Why the New York Times loves this guy

The New York Post has a story today about a man who has built an army of rain gear for the New Orleans Saints.

It looks like a lot of rain has fallen, but this guy’s got a couple things going for him.

The first is that he doesn’t have a lot to show for his efforts.

He doesn’t make a ton of money from his gear sales, but the gear he makes is a big deal, because it helps keep the Saints and their players cool while they prepare for the next game.

The other thing?

The New Orleans Police Department has seen fit to reward the guy with a bounty of $250,000.

The story begins with a tip from a local radio station.

“A tipster tells me a good guy called the station saying he saw this guy on the street with a bunch of rain jackets on,” the report says.

“They also said he had a hoodie on and a pair of gloves.

The guy was talking to them about the Saints game when he got back and they gave him the cash.”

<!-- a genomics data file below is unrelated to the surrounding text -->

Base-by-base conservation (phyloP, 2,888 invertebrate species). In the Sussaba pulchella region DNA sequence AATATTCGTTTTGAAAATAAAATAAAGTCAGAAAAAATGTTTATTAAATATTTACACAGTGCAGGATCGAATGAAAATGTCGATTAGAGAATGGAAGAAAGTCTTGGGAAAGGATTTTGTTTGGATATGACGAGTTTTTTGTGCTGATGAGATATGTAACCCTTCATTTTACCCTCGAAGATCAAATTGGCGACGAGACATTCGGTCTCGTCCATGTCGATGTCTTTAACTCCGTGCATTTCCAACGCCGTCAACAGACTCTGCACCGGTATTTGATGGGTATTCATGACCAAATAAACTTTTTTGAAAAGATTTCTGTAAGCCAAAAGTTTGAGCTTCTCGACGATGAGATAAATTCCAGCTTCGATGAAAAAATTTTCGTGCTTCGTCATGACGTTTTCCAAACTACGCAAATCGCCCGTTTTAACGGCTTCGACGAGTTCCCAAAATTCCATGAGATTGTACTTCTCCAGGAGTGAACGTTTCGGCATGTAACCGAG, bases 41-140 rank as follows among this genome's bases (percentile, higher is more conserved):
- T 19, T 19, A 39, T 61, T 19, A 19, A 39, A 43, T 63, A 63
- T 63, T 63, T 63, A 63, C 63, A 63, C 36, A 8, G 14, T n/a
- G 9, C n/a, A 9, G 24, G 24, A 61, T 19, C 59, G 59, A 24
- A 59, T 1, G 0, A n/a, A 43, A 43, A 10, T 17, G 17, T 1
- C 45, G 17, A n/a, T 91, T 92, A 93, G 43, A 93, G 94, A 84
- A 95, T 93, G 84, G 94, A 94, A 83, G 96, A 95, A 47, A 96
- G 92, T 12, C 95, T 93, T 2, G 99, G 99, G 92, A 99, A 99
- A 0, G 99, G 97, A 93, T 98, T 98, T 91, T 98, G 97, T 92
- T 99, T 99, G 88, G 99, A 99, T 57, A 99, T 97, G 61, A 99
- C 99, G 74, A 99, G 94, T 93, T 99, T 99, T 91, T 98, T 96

The police department doesn’t specify which game this man works for.

He seems to be targeting games like this one, where teams play at a low temperature and players need to wear waterproof gear.

When the team is playing at home, it’s usually the Saints who get the bulk of the rain.

When they’re on the road, though, the rain doesn’t seem to be much of a problem.

But this guy is using the Saints gear to help the Saints keep the fans cool during the storm.

The police report goes on to say that when the police were called, they found the man in possession of three large bags of rain-wicking gear, all bearing the New Orleanians logo.

The police report also states that the gear was packed in boxes that had tags identifying them as items of “special importance” for the department.

The police don’t mention how much money the man has made, only that he’s “now earning a lot more than a million dollars a year.”

The story ends with a quote from the police chief who said the guy was doing the right thing.

“This is a guy who is going to be a huge asset to the department in the future,” the chief said.

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